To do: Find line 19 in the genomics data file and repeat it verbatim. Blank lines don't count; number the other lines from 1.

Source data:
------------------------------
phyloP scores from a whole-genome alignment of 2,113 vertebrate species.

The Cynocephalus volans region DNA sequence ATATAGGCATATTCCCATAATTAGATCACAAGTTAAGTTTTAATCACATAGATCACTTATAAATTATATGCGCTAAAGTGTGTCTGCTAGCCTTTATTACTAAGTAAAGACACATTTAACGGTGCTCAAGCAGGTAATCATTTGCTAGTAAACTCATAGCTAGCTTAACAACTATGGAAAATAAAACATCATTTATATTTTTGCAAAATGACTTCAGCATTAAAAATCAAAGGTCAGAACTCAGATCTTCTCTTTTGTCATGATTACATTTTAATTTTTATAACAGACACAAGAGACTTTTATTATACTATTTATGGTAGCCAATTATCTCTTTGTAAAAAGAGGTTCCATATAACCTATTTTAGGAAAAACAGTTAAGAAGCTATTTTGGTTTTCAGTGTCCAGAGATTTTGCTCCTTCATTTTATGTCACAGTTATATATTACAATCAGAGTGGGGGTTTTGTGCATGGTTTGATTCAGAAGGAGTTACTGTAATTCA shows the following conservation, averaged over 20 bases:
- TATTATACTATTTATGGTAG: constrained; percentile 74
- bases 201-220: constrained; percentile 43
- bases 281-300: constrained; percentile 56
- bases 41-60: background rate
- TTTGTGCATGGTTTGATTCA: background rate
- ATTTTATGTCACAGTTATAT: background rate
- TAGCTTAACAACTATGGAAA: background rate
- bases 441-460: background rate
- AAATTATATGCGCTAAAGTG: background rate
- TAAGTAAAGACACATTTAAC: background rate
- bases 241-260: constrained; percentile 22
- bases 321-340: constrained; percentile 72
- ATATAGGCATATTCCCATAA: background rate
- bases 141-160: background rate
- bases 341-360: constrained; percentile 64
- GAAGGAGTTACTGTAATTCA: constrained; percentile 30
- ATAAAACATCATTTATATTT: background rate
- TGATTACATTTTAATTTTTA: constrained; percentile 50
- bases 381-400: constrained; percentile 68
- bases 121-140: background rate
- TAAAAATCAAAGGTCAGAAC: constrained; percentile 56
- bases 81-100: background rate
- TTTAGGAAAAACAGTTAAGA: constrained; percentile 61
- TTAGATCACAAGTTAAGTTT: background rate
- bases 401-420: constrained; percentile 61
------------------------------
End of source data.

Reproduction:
- ATAAAACATCATTTATATTT: background rate